Alger pic

Before the 2020 fall semester began, Breeze leadership met with university administration. 

The JMU Community,

On Thursday, The Breeze published an article titled “Alger moved JMU away from transparency, skirts open meetings laws” that detailed concerns over transparency, accountability and leadership from JMU’s President Jonathan Alger and the Board of Visitors. The story was vigorously fact-checked, edited and sourced for accuracy.

Later Thursday evening, President Alger wrote a letter to The Breeze responding to the story, expressing his disappointment over the “tone, the tenor and the inaccuracies of fact within this article.” The Breeze has since published that letter on our website.

In an email to the JMU Media Board, which includes The Breeze’s Editor-in-Chief Katelyn Waltemyer, Caitlyn Read, the university spokesperson and director of communications, and me, Read said the following:

“The Breeze has violated the most foundational journalist ethics in this article related to providing context, considering sources’ motives and supporting an open exchange of views. In not asking President Alger or the administration for comment on this piece, except to confirm the existence of the preparatory calls less than three hours ahead of publishing, The Breeze has without question failed to ‘diligently seek subjects of news coverage to allow them to respond to criticism or allegations of wrongdoing.’ This is a key component of ethical journalism outlined by the Society for Professional Journalists.”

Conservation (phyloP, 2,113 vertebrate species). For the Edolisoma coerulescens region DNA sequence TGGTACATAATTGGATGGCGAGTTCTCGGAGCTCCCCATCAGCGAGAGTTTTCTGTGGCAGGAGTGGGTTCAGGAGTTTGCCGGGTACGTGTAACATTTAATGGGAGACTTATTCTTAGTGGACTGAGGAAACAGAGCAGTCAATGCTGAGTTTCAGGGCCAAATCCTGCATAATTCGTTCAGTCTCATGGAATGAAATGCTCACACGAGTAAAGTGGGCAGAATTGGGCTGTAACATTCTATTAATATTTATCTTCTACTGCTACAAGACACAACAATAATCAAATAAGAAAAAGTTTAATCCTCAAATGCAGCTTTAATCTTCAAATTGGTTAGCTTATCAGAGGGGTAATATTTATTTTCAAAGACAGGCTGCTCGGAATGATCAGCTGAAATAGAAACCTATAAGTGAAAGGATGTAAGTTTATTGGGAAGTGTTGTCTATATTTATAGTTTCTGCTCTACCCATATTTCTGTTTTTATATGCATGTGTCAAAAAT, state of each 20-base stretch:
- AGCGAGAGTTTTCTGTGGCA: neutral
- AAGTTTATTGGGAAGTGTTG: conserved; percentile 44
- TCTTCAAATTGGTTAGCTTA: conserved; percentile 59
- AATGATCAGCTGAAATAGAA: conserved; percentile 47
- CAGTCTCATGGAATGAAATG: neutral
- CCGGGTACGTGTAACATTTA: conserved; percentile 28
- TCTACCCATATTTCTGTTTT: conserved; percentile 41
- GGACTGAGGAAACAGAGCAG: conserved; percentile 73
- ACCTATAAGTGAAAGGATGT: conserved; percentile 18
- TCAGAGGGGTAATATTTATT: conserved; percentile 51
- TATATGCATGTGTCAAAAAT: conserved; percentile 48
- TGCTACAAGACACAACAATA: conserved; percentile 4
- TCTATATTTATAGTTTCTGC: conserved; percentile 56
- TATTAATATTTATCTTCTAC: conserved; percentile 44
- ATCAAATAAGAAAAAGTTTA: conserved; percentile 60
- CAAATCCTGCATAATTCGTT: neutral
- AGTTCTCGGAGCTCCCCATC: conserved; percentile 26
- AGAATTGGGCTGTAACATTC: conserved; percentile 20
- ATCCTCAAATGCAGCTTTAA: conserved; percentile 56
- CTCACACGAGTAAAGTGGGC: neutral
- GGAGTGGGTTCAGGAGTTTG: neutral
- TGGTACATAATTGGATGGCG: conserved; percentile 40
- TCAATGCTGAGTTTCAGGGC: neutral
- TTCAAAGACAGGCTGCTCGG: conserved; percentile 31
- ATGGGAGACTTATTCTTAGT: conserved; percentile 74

Given Read's and Alger's concerns, The Breeze invited Alger to an interview on the broadcast show Friday to follow up on the initial story and asked Alger if he’d be interested in an interview for a follow-up online story focusing on his perspective. Read never responded to the request for Alger to join the show and per Read, Alger declined to be interviewed for an online article and said the following: 

“The time to ask for an interview with President Alger was prior to publication of the article, not following publication of a piece that clearly violated very basic journalistic standards,” Read wrote. “Mr. Alger is declining the invitation to interview as we have already responded in writing, in great length, to the inaccuracies presented in your already-published article.” 

Katelyn Waltemyer, our editor-in-chief, has complete authority over all editorial decisions made by The Breeze. She may pursue or receive guidance, but not oversight, from JMU faculty members, the JMU Media Board or me. As executive editor, I am tasked with ensuring our organization lives up to the highest journalistic and ethical standards.

The university spokesperson’s assertion that our organization has violated “basic journalistic standards” deeply concerns me, and it’s not something we take lightly at The Breeze. As with any concerns about Breeze coverage, I will personally review these concerns, specifically the reporting and editing process and the ethics behind the story published Thursday. We will also seek guidance from professionals inside and outside of the university about any changes we need to make in our reporting processes.

Let me be clear, though: The Breeze stands behind the facts of the story and the decision to publish, which was made by Editor-in-Chief Katelyn Waltemyer. We stand behind the editorial staff and the reporting by Jake Conley. The story was vigorously fact-checked, edited and sourced for accuracy. 

It has always been our mission to tell the most accurate story of the JMU community, and we feel that communicating to our audience the university’s concerns as well as our confidence in the story as a factual representation of our reporting is the most appropriate and transparent course of action.  

We have heard both Read’s and Alger’s concerns. However, we stand by the facts of the story. 

Ivan Jackson

Executive Editor, The Breeze